The industry in the EU has been affected by the Japanese tsunami in recent months

Manufacturing production was 4.5% higher than a year ago, but was almost unchanged compared to the first quarter, in the last three months to July 2011. In addition, EU manufacturing production in recent months has been affected by supply disruptions stemming from the Japanese tsunami.

From May to July 2011, EU manufacturing production was 4.5% higher than a year ago, but was almost unchanged compared to the first quarter according to the European Commission. Manufacturing output is now some 14% higher than its trough in early 2009 and still 8% below its peak in early 2008. Since the cyclical peak in 2008, manufacturing jobs have nevertheless contracted by some 11%. The unemployment rate has been stable for three months and some improvements are now also visible in some countries. However, industrial producer prices in July gained 0.5% in the euro area and 0.4% in the EU compared with June. With regard to the Member States, recovery is now visible in all countries, except Cyprus and Greece. Although EU manufacturing output is still below its pre-crisis level, in some countries it is now well above pre-crisis levels, notably Poland, Slovakia, Belgium and Ireland and Estonia.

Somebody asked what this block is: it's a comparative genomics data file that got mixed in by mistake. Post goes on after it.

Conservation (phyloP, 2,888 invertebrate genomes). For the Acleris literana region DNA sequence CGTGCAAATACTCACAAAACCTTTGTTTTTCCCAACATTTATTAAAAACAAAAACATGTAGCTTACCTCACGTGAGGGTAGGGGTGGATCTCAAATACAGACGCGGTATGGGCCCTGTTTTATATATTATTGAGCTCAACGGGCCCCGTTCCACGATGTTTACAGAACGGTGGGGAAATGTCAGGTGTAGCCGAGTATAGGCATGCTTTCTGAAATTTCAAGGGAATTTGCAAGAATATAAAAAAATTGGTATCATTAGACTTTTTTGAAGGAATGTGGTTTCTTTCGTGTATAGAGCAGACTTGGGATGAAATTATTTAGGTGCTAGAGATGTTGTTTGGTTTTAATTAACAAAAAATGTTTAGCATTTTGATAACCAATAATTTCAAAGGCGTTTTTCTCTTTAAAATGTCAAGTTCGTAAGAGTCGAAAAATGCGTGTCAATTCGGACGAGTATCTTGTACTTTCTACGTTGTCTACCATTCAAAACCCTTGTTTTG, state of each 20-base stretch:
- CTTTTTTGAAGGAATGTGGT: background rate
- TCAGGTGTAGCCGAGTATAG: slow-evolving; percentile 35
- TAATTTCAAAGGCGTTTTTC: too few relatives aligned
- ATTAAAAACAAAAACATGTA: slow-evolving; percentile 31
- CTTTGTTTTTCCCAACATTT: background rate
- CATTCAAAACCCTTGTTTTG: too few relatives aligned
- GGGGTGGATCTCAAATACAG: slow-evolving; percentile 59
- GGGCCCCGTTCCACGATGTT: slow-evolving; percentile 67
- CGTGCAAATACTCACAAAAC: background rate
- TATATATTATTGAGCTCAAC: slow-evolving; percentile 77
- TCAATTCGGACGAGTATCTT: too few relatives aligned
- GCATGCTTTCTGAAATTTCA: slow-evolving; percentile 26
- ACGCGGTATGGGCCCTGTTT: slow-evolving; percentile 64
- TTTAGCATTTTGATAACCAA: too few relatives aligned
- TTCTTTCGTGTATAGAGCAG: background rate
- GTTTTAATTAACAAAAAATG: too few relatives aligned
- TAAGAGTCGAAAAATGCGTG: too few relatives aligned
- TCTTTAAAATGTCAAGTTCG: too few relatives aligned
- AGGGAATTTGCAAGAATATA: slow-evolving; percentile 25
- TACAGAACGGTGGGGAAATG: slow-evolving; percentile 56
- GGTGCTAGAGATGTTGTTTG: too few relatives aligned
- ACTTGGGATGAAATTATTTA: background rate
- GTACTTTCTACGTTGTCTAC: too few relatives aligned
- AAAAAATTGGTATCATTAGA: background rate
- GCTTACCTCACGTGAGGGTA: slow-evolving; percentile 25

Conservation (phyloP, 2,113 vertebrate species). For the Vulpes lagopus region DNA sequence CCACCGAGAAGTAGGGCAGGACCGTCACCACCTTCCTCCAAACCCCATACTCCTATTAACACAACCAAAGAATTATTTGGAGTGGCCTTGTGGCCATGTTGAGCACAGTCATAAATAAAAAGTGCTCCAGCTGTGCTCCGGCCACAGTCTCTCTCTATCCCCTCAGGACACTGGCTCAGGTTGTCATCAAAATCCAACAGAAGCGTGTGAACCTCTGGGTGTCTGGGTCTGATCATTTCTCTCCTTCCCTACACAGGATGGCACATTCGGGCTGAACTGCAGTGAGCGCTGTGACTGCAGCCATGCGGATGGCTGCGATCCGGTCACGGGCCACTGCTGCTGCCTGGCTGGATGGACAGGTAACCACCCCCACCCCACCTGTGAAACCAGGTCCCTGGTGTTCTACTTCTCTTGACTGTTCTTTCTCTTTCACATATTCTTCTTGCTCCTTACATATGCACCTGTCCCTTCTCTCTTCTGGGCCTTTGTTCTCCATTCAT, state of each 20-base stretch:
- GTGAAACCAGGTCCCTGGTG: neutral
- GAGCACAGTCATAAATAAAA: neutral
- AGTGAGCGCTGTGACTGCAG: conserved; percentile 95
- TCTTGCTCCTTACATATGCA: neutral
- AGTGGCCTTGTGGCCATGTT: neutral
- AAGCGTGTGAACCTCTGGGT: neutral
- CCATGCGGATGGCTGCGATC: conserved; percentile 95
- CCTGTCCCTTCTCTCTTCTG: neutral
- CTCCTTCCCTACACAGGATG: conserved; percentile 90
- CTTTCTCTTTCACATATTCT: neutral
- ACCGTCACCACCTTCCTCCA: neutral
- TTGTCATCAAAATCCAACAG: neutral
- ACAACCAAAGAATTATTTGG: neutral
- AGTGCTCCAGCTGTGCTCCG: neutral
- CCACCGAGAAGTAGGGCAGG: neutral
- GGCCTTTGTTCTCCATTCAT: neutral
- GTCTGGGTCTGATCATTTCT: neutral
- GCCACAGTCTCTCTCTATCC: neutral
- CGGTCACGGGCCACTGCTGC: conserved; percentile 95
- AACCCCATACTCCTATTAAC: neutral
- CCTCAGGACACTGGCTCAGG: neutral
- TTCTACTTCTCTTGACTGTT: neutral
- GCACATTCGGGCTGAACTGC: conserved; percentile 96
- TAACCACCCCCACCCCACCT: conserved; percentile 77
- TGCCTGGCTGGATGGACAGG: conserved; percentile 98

Moreover, the general causes of this slowdown in the recovery of manufacturing output in the second quarter 2011 are the highest increases in output have been in computer and electronics, and mechanical and engineering sectors, whilst a contraction has been registered predominantly in intermediate goods, in particular tobacco, textiles, wearing apparel, and other non-metallic mineral products. On the other hand, labour markets remain rather stable. Recent data and forecasts for services, including tourism, remain positive, but will depend on the general economic situation. Extra-EU exports have recovered their former peak. Growth in intra-EU trade, internal demand and private consumption continue to be subdued and lag behind growth in emerging countries.

High energy and other input prices, supply disruptions from the Japanese earthquake, fiscal retrenchment in some countries, and some continued limitations on access to finance are adversely affecting the dynamics of the recovery. Output in the construction sector has stabilised at a relatively low level, with a recovery visible in civil engineering. Recent falls in business confidence indicate a slower growth rate in the second half of the year, but industrial confidence is still above its long-term average.